The authors caution that it may be premature to evaluate what works and what does not in the regulation of nanotechnology, especially given that regulations in the strictest sense of the word are only just beginning to emerge. "The perspective of regulatory governance, however, allows us to adopt a very wide perspective and to include all activities that have a regulatory aim – including public debate, policy announcements, data management approaches, voluntary schemes, industry self-regulation, etc.".
Based on the descriptive evidence collected for their report, Pelley and Saner observe six key regulatory governance principles that they propose for consideration by regulators:
1. The regulatory response should be coordinated. This should include coordination at the international level, between states, provinces or member states, as well as coordination at the inter-departmental and inter-agency level in individual jurisdictions.
2. Regulatory approaches to nanotechnology should be flexible and adaptive.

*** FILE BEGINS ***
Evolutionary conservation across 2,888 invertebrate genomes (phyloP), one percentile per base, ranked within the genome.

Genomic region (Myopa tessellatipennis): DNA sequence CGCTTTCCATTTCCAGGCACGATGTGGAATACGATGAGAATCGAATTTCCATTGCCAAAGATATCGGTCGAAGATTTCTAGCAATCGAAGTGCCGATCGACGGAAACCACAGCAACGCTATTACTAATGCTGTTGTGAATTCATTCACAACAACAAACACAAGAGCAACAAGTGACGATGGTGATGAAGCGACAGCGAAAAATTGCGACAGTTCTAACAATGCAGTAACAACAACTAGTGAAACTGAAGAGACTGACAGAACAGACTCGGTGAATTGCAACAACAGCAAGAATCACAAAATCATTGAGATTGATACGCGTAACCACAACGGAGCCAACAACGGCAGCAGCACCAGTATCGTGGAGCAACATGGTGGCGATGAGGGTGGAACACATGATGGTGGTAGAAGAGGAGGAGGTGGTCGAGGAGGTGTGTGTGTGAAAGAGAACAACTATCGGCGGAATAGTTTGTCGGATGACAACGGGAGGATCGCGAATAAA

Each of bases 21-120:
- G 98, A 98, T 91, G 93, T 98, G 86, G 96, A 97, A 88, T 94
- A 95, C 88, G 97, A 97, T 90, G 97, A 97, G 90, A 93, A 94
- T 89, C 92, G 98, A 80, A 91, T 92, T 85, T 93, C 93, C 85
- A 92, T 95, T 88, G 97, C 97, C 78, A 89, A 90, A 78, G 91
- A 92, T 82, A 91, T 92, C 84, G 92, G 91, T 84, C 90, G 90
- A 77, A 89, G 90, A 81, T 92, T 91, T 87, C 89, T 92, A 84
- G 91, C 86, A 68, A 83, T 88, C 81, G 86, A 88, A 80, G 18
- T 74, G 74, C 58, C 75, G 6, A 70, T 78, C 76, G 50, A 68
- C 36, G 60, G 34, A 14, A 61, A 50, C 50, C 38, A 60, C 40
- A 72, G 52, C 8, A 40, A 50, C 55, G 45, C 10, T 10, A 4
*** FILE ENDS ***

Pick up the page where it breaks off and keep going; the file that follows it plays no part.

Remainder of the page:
3. Information gathering initiatives, a key first step in an adaptive regulatory system, should be designed with the endpoints in mind, should offer incentives for participation, and should involve both industry and academic researchers.
4. Risk management approaches should strive to be comprehensive, by incorporating a lifecycle approach to govern the potential risks of nanotechnology, and should be designed with the importance of scope and timing horizons in mind.
5. Risk management approaches should strive for balance and proportionality between the costs and benefits of regulating. The regulatory impact of mandatory versus 'indirect' approaches versus an absence of regulation should be considered.
6. An understanding of the profile of the beneficiaries of nanotechnology and the risk bearers in concert with who is accountable would go a long way toward ensuring the appropriate deployment of both technology and regulatory oversight. Stakeholders should be engaged appropriately and regulatory systems should be transparent.
Michael Berger By – Michael is author of three books by the Royal Society of Chemistry:
Nano-Society: Pushing the Boundaries of Technology,
Nanotechnology: The Future is Tiny, and
Nanoengineering: The Skills and Tools Making Technology Invisible